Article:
A.V. Club Most Read

News Newswire Great Job, Internet!
TV Club All Reviews What's On Tonight
Video All Video A.V. Undercover A.V. Cocktail Club Film Club
Reviews All Reviews Film TV Music Books
Features All Features Great Job, Internet! Newswire
Sections Film Tv Music Food Comedy Books Games Aux
Our Company About Us Contact Advertise Privacy Policy Careers RSS
Onion Inc. Sites The Onion The A.V. Club ClickHole Onion Studios

King Britt: Adventures In Lo-fi


King Britt

Album: Adventures In Lo-fi
Label: BBE

Community Grade

  • A
  • A-
  • B+
  • B
  • B-
  • C+
  • C
  • C-
  • D+
  • D
  • D-
  • F

Your Grade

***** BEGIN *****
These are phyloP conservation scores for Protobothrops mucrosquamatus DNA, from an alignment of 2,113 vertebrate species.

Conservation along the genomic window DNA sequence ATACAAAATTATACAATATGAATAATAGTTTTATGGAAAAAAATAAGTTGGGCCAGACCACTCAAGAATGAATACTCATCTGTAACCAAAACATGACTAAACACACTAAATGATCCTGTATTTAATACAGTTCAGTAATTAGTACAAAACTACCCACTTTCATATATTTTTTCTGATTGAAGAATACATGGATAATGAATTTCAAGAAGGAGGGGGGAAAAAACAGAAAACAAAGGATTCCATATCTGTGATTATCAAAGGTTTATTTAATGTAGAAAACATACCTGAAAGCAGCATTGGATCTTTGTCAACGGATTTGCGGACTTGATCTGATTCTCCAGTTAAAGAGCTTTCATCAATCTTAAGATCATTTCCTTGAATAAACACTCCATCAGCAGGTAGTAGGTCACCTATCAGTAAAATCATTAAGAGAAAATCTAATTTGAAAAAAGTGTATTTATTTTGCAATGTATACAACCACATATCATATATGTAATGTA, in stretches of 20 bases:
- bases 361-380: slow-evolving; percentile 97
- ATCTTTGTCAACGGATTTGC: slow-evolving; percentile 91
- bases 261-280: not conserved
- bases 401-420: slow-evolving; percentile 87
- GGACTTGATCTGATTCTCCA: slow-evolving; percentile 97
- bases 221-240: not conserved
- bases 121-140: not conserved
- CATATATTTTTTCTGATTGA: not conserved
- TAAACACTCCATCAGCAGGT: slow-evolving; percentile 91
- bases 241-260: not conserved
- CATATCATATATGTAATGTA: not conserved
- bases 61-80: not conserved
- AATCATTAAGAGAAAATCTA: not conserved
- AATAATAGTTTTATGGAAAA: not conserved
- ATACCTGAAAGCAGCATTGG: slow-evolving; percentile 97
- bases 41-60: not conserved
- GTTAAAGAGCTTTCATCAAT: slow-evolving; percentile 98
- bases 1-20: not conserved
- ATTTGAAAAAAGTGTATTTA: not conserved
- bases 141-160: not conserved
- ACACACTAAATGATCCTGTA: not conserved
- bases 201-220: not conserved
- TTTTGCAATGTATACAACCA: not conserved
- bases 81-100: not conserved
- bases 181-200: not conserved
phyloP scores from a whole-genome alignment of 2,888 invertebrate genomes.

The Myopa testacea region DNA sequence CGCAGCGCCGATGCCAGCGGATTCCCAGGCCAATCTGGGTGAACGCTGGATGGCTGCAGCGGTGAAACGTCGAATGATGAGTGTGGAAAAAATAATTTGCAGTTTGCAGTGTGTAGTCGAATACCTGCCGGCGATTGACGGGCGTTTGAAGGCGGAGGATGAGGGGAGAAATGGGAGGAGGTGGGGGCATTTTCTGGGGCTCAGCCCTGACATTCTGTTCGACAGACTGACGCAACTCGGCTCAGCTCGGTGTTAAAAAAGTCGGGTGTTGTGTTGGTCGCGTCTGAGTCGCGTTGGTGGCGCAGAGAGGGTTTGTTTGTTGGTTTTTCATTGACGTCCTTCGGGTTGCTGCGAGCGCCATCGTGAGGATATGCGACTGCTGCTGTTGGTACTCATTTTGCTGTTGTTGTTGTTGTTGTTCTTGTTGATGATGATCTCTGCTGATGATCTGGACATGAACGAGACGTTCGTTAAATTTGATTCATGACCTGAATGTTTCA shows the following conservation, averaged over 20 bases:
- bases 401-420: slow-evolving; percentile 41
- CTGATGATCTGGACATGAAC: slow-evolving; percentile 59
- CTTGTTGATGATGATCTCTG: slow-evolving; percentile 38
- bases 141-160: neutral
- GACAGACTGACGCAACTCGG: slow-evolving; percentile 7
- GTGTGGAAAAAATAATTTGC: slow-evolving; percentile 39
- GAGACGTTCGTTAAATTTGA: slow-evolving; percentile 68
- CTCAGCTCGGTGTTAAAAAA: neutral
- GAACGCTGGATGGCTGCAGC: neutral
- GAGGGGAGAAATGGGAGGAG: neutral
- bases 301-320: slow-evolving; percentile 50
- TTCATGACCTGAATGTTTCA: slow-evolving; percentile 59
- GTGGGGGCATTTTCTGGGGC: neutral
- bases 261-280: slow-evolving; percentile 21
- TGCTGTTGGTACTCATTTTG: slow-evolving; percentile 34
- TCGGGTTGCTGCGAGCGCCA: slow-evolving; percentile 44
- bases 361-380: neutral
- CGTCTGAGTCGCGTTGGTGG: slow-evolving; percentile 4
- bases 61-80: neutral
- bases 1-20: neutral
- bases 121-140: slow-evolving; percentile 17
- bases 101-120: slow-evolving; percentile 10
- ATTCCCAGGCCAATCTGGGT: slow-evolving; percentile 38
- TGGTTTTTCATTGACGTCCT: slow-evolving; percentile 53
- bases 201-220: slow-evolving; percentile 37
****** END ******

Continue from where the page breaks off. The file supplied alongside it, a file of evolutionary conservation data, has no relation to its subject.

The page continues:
Given rap music's widespread cinephilia, it's not surprising that rappers have begun producing elaborate concept albums based on movies. What's less expected are some of the movies that serve as inspiration: Nighthawks' self-titled debut channeled the nearly forgotten Sylvester Stallone/Billy Dee Williams vehicle Nighthawks, while King Britt's Adventures In Lo-fi adapts John Sayles' The Brother From Another Planet, hardly standard viewing for the average B-boy couch potato. The seventh installment of BBE's Beat Generation series, Lo-fi continues the pattern of past releases while deviating from it. Britt's fusion of lo-fi and sci-fi shares elements with other Beat Generation entries–an emphasis on beats over rhymes, a laid-back pace, and appearances from an inspired assortment of legends, cult heroes, and up-and-comers–but the disc's spacey high-concept places familiar elements into an intriguing new context. On Lo-fi, Rich Medina provides the voice of the disc's Funk Soul Brother From Another Planet, who gets a sonic tour of Earth from the album's guests. Lo-fi peaks early, with the inspired pairing of Bahamadia and Britt on "Transcend," which hews closer to the album's concept than any of its other proper songs. "Spaces" follows with a rare guest turn from Quasimoto and production that takes its sonic cues from his cracked genius of an alter ego, Madlib. As is the case with virtually every rap concept album, Lo-fi's concept proves to be its weakest element. Though Medina's criticism of the U.S. suggests he's been boning up on his Noam Chomsky at some intergalactic library, his poetry-slam-inflected philosophical ramblings all but beg for the fast-forward button. Still, inspired guest turns from De La Soul, Grand Agent, and Capitol A help make the album's fits of pretension forgivable. While Adventures In Lo-fi may not encapsulate the human condition in 22 tracks, it does keep pace with the rest of the Beat Generation series, a formidable achievement in itself.